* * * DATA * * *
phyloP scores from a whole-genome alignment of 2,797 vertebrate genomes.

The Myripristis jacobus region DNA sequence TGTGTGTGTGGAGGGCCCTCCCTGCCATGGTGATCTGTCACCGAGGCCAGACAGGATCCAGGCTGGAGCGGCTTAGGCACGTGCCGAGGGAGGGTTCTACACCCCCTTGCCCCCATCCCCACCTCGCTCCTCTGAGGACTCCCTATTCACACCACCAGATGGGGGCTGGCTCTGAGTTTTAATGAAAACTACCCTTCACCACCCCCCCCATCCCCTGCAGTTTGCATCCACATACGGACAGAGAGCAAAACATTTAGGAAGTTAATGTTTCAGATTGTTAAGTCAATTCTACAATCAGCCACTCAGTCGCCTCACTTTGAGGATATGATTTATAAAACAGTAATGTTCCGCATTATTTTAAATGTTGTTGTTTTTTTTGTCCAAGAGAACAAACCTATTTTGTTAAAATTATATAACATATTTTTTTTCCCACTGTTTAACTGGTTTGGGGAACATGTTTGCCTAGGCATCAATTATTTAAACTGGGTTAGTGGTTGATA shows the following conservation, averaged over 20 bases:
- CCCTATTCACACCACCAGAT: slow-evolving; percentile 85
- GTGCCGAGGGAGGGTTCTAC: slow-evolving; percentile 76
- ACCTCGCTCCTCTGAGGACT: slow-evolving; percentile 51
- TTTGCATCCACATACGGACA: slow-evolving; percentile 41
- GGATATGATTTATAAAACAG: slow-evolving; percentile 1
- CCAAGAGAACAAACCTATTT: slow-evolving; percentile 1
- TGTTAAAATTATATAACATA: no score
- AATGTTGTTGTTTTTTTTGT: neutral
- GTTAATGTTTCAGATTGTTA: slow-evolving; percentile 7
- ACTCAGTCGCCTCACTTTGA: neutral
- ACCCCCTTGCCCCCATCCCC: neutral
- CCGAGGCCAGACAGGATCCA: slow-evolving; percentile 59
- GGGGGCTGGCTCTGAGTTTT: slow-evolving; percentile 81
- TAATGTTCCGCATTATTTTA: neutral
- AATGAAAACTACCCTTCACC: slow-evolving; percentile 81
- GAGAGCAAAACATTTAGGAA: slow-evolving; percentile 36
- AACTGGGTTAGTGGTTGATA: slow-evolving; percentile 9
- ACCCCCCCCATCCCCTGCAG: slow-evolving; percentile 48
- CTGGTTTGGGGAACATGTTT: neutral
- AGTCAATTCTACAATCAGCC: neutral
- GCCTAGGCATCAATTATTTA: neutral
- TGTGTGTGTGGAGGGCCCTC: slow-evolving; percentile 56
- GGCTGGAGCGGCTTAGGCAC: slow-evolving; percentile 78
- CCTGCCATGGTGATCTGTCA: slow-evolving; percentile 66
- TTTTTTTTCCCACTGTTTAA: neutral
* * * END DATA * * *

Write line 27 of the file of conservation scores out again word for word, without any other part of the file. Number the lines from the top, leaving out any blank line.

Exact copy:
- TTTTTTTTCCCACTGTTTAA: neutral